What this is doing is opening the contents in a single column and it expects CSV format. The custom column shows up like this: Next step is to expand the table. The contents will be displayed in your custom column: Then, I did a split on the CSV separator (semi-column in this case), so I ended up with three columns: The only thing left to do is clean up (remove columns) and filter rows (since my CSVs had headers the header from the second CSV is still in my data). The end result is: For your reference, here is my code:

With this I hope Sunflowers and Nicolas are happy J

Macro malware on the rise (again)

I have reported on the subject of macros and how I consider them a security risk multiple times on this blog (see http://dutchdatadude.com/macros-are-dead/ and http://dutchdatadude.com/keep-macros-under-control/). Also, in my talks macros are a frequent topic.

Now, Virus Bulletin (https://www.virusbtn.com/virusbulletin/archive/2014/07/vb201407-VBA) has observed a rise in macro related malware, specifically trojan horses. I encourage you to read the report and see for yourself why macros need to be treated carefully. Maybe, sometime in the future, macros will be really extinct. I certainly hope so. However, before that happens we will need to find a way to bring comparable functionality to end-users without the security problems.

Power BI Pro Tip: Name your linked tables

Just a quick Power BI Pro Tip this time: if you use linked tables to add data to your data model in Excel, before you press the ‘Add To Data Model’ button be sure to go to the table properties in Excel and give your table a better name (better than Table X). This makes figuring out which data you are looking at so much easier. You will thank me later J

Power BI Pro Tip: Show Top x results with RANKX() function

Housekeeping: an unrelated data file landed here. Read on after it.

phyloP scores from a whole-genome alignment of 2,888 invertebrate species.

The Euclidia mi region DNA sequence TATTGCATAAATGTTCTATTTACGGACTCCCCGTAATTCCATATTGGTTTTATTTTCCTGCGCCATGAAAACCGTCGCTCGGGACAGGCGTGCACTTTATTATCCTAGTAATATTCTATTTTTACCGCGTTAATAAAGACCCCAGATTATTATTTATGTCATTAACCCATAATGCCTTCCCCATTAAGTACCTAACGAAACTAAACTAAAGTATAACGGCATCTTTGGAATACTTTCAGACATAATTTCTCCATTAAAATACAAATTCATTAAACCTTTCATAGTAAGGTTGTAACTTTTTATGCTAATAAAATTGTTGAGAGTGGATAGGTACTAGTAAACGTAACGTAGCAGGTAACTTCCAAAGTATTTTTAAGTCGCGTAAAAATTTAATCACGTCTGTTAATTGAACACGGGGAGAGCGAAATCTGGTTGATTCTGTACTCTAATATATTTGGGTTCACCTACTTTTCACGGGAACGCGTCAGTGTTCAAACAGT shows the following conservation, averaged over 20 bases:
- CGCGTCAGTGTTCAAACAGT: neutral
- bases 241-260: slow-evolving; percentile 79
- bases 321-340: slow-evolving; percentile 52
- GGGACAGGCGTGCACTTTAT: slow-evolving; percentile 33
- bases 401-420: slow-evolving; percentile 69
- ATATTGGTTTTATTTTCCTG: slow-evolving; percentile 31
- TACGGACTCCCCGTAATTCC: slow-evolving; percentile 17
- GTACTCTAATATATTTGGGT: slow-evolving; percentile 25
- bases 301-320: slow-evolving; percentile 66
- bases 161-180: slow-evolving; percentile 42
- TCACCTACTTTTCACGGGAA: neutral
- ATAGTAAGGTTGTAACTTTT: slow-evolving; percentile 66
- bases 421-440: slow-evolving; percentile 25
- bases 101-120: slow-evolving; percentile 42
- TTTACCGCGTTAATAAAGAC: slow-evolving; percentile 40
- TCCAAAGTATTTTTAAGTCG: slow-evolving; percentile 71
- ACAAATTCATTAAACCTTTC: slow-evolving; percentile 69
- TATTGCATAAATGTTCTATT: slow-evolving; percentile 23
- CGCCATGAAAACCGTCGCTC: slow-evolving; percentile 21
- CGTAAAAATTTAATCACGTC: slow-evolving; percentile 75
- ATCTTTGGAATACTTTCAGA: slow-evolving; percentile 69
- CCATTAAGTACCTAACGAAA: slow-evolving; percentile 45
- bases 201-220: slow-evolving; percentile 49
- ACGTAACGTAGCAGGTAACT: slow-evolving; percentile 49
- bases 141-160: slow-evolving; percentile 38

One of the more frequent scenarios is listing the top X results, such as most profitable products, biggest customers, top 10 best selling stores, etc. Also doing a top X selection helps reduce clutter in charts: a lot of data points can work as noise and obscure the data points that really matter and make the biggest impact.

In this post I describe an approach to implementing these scenarios using Power Pivot’s RANKX() function.

Let’s start with a simple dataset consisting of products (P1…P20 in my sample), Cities, Sales Amount and Number of products sold:

 

After adding this table to the Power Pivot data model, we can use the RANKX() function to get the best selling products / cities etc. I added the following measures to my table:

Sum of Sales Amount:=SUM([Sales Amount])

Sum of Number Sold:=SUM([Number Sold])

Rank of products by sales amount:=RANKX(ALL(Sales[Product]);[Sum of Sales Amount])

Rank of city by number sold:=RANKX(ALL(Sales[City]);[Sum of Number Sold])

 

These measures allow me to determine the top selling products by sales amount and best cities by number of products sold.

Only thing left to do is to use a Pivot Table / Pivot Graph or Power View / Power Map visualization and display the results.

 

If you create a new Pivot Table and add the Product column and the ‘Rank of product by sales amount’ measure you get the following:


 

So how do we get the top 10 selling products by sales amount is a nice ordered fashion? Very easy, just a matter of the right sorting and filtering. Click on the little downwards pointing triangle button at Row Labels and choose ‘More Sort Options’. There I chose Ascending and then selected the rank measure:


 

Now the Pivot Table is sorted by rank with the highest ranking product at the top. Now, to filter out only the top ten, we press the same button again and choose Value Filters and then Top 10. Here I made the following selections:


 

This seems maybe a bit counter intuitive, but what this does is return the lowest ten ranks (which would be 1 to 10 or the highest ranking products). Alternatively I could have used a Lower Than or Equal To Value Filter with these settings to produce the same result:

And here it is: a top 10 of products by sales amount.

 

Of course, you can also use Power View or Power Map to visualize these results. Here is a Power View based on the same information:

The trick here is to create the visualization just as normal (as above). Above displays the sales amount by product and the number sold by city. However, the catch here is that both the graph as well as the map have a filter on them that utilizes the rank measures I created. Here is the filter for the chart. The ‘Rank of products by sales amount’ measure is filtered to showing only values less than or equal to 10, i.e. the top 10.

What’s best about this is that it is very easy to change from top 10 to top 15 to top 5 or anything you desire. Also, the Power View is fully interactive. For example, clicking on one of the cities on the right shows which products are sold in that city. Note that it does not show the top 10 products in that city however.

Hope you liked this Power BI Pro Tip!